Start learning with our library of video tutorials taught by experts. Get started
Viewers: in countries Watching now:
Once recording and editing are finished, audio engineers can take advantage of the training in Mixing and Mastering with Pro Tools to punch up the final output. Digidesign Certified Expert Brian Lee White covers all the basic mixing tools that every producer and engineer should know, from using EQ to add clarity and focus to using compression and limiting to maximize track levels within a mix. Brian stresses the importance of setting up a solid mixing plan prior to any work in Pro Tools, and gives advice on the best plug-ins for each stage of the process. Exercise files accompany the course.
Every mix engineer has his or her own method for starting and finishing a mix. Some like to start with the drums while others like to start with the vocal. Because each mix starts at a different place, especially now that many producers are mixing their own music during the arranging process, I can't tell you where to start your mix, but I can tell you how I approach many of my mixes. The first thing that I generally do is import Effects templates of Aux return tracks in my I/O setup, and then I start routing my tracks, routing my sub mixes.
Now I'll talk about making and importing things from templates in another video, but what this is going to do, it's going to speed up the mixing process. So I have a lot of my common tools already laid out for me. And then generally what I do in a song like Take Me Down, sort of a rock pop tune, is I'll start getting the drums and the bass. So I got a really solid rhythm section. So I'll start by bringing in the drums. (Drum solo.) Then when I kind of got those rocking, I'll bring in the lead vocal, and again, because the lead vocal is going to be very important and how it sits in the mix is going to be very important, so that the listener can hear every word, I'll bring that in right after doing the drums and the bass.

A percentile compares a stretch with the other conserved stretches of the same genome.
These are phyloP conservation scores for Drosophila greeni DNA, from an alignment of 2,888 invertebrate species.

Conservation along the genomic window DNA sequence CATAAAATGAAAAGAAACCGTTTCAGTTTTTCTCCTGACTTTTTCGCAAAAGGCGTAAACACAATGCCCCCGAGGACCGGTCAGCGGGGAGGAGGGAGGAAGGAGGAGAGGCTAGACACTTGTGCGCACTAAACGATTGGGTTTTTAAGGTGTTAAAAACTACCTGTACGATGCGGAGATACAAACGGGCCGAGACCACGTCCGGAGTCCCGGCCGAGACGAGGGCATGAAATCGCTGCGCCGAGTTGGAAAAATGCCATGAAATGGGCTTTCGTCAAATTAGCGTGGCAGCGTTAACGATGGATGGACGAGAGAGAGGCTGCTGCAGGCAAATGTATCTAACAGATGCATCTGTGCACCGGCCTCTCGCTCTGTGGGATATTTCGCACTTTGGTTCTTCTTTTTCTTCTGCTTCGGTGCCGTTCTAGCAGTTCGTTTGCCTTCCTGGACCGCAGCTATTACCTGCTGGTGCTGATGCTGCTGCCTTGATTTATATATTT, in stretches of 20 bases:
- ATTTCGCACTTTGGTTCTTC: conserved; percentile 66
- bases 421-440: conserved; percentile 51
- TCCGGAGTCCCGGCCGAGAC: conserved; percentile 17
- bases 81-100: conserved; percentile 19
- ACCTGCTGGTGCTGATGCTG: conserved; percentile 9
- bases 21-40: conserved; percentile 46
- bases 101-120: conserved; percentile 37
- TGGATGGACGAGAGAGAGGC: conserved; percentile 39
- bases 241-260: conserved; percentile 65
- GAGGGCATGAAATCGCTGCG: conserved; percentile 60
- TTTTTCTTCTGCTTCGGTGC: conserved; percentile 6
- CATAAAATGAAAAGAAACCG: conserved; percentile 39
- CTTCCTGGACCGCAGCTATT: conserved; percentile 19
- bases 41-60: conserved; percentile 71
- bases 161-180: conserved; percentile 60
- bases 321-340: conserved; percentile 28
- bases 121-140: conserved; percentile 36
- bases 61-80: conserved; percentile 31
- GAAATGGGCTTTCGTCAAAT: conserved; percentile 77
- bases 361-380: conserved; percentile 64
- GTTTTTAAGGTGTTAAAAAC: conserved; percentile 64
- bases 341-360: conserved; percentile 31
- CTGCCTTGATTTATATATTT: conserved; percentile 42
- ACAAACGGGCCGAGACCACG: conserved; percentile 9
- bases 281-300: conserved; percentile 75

(Music playing) (Male singing: We hit the town.) (Male singing: And I'll never forget that sound.) Now, if I can get it kind of rocking and it's kind of exciting me when the bass and the drums and the vocal are in, that's great. Now the rest of my mix process is going to be pretty easy, because I'm going to fill in the other rhythmic and melodic instruments around the lead vocal. The reason why I bring the lead vocal in before let's say the guitars or any other element after doing the drums and the bass is generally because those guitars share the same space as the lead vocal is going to take up.
So if I EQ and I mix those in first, then I have to figure out where I'm going to fit the vocal and afterwards. Because I like to prioritize the vocal over the guitars, I'll bring that in EQ it. Then I'll bring the guitars in and the other rhythmic elements in around that. (Music playing) (Male singing: We hit the town.) (Male singing: And I'll never forget that sound.) (Male singing: Tonight I fell asleep at the wheel.) So after the rhythm elements are in, I'll start sort of spreading out any additional melodic parts around the mix, kind of fill them in and then I'll make sure that I EQ those to fit properly.
A lot of times, I'll have to pull some of the low-end out of them and pan them one way or the other to kind of fill around the lead vocal. At that point, I'm going to check it in a dense section maybe towards the end of the mix. I'll generally kind of work while the song is playing back, and I'll kind of run through it a few times kind of as an iterative process making these changes. At that point, everything is in and then I'll kind of readdress any frequency or dynamics concerns, now that all the tracks are sitting in the mix. So is anything masking anything else is the lead vocal being masked by any of those other elements that I try to filling in around it.